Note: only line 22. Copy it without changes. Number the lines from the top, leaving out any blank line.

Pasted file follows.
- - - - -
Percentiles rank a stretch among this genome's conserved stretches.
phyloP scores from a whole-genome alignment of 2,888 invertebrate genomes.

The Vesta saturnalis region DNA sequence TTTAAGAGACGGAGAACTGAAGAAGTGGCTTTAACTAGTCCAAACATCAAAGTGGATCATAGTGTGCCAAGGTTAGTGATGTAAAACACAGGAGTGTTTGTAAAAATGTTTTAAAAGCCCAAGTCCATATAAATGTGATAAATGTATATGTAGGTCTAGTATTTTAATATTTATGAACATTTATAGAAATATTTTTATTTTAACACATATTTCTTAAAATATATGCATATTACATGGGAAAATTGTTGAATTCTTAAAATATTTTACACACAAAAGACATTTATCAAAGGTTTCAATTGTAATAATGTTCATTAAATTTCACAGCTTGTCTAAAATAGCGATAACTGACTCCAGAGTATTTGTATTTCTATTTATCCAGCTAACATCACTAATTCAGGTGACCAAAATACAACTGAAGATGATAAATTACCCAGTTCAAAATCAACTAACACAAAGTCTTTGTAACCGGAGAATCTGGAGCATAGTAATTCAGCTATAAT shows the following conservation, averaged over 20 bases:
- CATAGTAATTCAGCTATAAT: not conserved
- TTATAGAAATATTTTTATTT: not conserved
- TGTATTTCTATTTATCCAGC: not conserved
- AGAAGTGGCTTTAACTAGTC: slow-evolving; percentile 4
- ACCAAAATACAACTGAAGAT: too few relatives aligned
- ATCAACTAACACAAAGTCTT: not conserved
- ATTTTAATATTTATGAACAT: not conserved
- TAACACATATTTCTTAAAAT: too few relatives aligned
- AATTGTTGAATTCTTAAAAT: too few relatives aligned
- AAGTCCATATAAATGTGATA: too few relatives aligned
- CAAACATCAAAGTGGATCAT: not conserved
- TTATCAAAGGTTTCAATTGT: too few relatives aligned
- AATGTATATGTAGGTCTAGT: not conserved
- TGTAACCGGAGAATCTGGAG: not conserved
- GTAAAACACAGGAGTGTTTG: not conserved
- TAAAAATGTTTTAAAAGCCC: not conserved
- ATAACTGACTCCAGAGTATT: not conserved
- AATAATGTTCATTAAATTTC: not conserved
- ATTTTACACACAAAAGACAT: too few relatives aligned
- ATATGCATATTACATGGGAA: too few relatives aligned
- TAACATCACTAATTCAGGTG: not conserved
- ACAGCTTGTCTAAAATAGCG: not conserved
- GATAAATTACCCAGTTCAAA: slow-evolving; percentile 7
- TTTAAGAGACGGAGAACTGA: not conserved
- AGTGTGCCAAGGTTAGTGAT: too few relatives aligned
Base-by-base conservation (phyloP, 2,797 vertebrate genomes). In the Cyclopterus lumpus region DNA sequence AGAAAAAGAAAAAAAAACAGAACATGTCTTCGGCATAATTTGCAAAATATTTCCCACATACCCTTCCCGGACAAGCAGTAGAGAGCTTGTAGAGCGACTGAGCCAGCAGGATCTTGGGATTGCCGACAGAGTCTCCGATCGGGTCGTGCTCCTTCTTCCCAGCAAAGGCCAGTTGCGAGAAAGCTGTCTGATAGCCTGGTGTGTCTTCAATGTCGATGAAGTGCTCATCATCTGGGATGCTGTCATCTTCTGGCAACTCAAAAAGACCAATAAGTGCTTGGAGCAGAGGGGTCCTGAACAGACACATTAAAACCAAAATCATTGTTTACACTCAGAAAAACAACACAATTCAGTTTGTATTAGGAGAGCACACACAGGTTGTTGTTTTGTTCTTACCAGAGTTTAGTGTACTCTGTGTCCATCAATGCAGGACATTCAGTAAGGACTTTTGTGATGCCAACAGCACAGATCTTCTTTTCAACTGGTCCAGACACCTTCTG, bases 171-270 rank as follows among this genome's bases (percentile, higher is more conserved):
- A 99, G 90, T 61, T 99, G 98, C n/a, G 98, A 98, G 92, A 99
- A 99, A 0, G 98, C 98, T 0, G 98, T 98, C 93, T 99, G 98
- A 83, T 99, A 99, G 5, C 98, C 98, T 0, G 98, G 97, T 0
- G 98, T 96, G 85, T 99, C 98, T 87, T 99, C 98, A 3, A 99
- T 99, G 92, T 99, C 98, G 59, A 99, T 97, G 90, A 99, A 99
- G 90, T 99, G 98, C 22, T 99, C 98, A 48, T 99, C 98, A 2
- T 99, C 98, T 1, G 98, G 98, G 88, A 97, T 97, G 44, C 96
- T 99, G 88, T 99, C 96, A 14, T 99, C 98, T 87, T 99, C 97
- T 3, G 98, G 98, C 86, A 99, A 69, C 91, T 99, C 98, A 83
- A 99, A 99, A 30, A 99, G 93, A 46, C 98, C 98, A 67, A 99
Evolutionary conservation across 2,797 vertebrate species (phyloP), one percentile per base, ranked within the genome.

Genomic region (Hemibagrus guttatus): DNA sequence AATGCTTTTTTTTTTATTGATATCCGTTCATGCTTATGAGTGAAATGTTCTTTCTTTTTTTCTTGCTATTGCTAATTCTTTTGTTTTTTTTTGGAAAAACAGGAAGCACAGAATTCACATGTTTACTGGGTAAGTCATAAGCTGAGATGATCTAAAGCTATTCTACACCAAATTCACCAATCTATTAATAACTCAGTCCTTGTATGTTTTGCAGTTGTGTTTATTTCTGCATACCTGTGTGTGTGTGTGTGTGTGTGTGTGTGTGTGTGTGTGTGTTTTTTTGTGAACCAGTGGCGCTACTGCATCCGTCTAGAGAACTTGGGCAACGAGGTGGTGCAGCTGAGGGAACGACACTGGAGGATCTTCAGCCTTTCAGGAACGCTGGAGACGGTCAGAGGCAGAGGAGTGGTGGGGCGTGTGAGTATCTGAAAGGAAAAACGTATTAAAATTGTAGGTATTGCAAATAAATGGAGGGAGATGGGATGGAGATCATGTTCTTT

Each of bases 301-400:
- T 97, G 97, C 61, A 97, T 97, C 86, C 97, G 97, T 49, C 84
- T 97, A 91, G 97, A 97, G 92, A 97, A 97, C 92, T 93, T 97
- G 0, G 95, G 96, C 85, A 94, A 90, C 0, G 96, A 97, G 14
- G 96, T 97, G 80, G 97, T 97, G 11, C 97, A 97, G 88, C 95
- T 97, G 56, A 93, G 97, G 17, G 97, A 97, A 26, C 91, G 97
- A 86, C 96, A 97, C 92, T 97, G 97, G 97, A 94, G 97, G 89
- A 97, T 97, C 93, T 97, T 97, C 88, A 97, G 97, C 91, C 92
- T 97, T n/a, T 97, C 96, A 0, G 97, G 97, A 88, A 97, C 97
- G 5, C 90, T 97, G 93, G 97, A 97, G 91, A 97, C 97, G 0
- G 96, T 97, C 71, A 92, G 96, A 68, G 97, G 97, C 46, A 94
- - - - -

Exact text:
- ATTTTACACACAAAAGACAT: too few relatives aligned